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triplesix (Aug 24, 2017 - 12:01 pm)

Private sector and government contracting provides the best results. Always!

This is what makes America as great as it is. Efficient, well-oiled machine.

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thirdtierlaw (Aug 24, 2017 - 12:32 pm)

I agree completely. It's also why I attempt to resort early as well. 2 extra years is a long time, especially when it just goes into a program that spits out a number.


I also use my pay stubs because that I'll be able to prove was accurate, if they actually do investigations instead of just looking at payments. But I am really screwed either way if there is an investigation. My wife has been on maternity leave for 2 of the reporting periods. So our tax returns are a bit wonky regarding actual income. However, my pay stubs aren't accurate because I get a "base" salary every two weeks, and then every other month'ish', i.e. when I actually get around to submitting my total billing, I get a much higher amount. So there is no simple and accurate accounting. So similar to the W2 issue above, I'm just letting it go and hoping for the best.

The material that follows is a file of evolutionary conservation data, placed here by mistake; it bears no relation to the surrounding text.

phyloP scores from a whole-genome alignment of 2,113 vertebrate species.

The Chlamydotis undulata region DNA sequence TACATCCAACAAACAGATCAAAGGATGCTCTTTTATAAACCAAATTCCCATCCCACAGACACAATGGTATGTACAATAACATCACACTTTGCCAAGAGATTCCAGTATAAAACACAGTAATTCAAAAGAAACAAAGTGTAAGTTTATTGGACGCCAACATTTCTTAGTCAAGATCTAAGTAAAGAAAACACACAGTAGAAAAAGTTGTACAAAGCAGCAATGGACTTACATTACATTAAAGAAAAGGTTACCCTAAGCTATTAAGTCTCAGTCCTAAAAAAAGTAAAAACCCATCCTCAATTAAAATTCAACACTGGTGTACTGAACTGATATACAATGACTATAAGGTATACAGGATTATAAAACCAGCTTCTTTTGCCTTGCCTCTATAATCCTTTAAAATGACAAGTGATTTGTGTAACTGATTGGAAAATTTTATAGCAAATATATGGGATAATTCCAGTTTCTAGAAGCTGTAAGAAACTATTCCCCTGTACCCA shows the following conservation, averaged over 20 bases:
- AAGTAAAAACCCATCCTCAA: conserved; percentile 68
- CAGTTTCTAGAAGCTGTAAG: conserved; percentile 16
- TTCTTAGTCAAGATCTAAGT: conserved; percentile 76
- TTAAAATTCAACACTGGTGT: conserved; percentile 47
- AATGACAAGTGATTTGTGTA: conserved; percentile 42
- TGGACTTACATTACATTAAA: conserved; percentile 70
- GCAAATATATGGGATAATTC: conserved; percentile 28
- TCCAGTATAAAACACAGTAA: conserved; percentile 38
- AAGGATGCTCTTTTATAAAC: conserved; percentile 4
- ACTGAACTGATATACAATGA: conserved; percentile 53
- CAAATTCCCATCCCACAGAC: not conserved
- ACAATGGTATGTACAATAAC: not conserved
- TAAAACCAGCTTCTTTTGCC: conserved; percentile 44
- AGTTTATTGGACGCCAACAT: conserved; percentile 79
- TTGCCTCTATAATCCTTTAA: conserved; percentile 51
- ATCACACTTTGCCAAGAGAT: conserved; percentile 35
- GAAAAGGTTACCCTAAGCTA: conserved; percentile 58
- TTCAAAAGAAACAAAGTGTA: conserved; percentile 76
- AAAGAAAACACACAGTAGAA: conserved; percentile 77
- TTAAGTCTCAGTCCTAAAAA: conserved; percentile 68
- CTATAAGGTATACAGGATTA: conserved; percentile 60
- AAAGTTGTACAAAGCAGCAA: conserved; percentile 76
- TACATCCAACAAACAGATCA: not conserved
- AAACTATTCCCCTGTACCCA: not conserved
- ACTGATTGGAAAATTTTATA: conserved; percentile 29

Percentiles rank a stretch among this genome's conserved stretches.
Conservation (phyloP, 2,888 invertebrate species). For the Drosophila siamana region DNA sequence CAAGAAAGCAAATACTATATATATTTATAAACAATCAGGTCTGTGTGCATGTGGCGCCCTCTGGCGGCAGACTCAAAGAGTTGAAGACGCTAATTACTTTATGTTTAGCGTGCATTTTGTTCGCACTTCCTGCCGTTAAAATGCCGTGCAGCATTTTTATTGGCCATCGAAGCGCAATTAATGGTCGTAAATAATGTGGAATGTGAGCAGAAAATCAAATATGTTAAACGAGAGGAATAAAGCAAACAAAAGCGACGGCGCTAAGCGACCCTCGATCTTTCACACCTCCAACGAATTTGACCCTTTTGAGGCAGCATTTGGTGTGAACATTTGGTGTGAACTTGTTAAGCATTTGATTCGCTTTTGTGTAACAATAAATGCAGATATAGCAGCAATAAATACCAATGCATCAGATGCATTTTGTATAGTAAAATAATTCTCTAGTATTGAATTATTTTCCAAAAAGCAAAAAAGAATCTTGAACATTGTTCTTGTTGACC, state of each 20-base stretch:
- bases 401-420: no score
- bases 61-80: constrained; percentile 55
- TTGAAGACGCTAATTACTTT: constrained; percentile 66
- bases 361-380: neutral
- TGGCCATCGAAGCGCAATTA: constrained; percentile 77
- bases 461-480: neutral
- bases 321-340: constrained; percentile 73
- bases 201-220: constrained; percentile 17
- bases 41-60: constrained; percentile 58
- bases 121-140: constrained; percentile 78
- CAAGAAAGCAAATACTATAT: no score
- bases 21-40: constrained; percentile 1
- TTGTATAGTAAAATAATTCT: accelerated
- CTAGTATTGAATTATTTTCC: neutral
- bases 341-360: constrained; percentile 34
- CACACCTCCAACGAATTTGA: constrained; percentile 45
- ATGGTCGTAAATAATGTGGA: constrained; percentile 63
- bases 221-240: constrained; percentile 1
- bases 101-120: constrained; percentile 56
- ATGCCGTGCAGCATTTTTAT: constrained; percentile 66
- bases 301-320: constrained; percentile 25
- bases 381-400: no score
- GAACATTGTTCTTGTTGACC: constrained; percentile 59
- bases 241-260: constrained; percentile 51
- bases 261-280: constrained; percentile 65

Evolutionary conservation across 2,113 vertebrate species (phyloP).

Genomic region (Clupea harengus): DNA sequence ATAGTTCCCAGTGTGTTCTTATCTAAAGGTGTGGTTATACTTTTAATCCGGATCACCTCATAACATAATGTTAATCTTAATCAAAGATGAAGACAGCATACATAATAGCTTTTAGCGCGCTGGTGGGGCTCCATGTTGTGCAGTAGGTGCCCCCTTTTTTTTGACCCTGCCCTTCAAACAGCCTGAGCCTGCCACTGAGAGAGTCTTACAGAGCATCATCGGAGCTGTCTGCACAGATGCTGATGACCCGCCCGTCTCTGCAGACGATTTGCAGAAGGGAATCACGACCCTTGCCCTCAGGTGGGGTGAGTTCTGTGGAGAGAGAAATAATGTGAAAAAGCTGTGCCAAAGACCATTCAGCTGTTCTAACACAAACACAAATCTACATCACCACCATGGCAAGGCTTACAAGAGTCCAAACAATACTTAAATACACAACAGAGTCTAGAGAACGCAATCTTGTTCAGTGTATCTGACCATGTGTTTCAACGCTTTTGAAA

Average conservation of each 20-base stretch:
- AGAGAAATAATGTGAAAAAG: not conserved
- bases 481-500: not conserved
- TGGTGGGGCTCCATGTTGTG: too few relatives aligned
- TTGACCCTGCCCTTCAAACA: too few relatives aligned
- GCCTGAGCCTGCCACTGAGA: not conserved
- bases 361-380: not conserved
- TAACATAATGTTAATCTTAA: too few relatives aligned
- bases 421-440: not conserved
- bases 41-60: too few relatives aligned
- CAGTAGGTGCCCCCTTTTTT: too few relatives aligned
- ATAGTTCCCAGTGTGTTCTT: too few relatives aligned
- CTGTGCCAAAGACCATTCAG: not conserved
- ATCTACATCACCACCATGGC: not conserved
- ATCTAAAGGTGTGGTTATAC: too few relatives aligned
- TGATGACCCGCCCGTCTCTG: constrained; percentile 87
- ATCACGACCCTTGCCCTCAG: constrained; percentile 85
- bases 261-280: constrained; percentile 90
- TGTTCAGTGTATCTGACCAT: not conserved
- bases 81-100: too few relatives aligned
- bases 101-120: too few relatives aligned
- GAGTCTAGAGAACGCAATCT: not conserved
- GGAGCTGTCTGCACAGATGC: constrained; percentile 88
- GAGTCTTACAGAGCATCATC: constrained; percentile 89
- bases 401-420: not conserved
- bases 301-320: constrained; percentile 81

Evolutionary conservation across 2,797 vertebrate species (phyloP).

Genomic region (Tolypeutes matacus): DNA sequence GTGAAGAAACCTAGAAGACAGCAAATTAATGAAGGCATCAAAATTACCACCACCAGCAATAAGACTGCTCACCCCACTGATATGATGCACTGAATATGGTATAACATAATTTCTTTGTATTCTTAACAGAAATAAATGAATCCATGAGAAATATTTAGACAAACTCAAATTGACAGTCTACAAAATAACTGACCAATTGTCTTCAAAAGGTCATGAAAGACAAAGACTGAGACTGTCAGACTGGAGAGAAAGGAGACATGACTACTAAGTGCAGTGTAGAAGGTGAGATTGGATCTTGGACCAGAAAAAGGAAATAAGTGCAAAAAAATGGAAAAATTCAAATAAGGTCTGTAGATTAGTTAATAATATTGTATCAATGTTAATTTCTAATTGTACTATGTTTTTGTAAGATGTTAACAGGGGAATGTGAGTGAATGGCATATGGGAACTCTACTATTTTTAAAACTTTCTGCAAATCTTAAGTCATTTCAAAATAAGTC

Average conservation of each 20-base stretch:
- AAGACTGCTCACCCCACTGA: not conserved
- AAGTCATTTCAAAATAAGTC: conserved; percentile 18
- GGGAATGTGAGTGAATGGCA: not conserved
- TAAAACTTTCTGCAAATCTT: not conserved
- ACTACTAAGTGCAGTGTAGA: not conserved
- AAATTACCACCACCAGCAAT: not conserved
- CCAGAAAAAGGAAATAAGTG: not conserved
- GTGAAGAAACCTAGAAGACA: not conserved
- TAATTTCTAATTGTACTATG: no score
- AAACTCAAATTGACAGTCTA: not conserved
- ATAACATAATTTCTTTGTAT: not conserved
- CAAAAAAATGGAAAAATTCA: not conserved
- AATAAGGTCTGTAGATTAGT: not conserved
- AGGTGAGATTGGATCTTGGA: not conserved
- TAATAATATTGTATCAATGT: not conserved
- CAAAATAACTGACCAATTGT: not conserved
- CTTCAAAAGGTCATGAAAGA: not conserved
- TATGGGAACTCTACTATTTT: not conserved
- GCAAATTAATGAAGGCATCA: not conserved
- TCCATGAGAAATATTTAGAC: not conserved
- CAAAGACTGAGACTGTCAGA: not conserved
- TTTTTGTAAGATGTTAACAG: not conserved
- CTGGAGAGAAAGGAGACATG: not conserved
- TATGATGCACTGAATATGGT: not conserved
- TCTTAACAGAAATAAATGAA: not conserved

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onehell (Sep 5, 2017 - 5:48 pm)

Yeah, a lot of people are so worried that the PSLF will get discontinued, or that their employers will retroactively be found non-qualified like the ABA case, but these issues are red herrings. They'll grandfather existing borrowers out of any forgiveness elimination or caps, and if your employer is a 501c3 or gov't agency it automatically qualifies (the ABA having not been a c3, but rather a c6).

The real issue is indeed the investigations. They have not released an actual application for forgiveness and that process could be anything from a perfunctory ministerial act all the way up to a full-blown adversarial administrative process.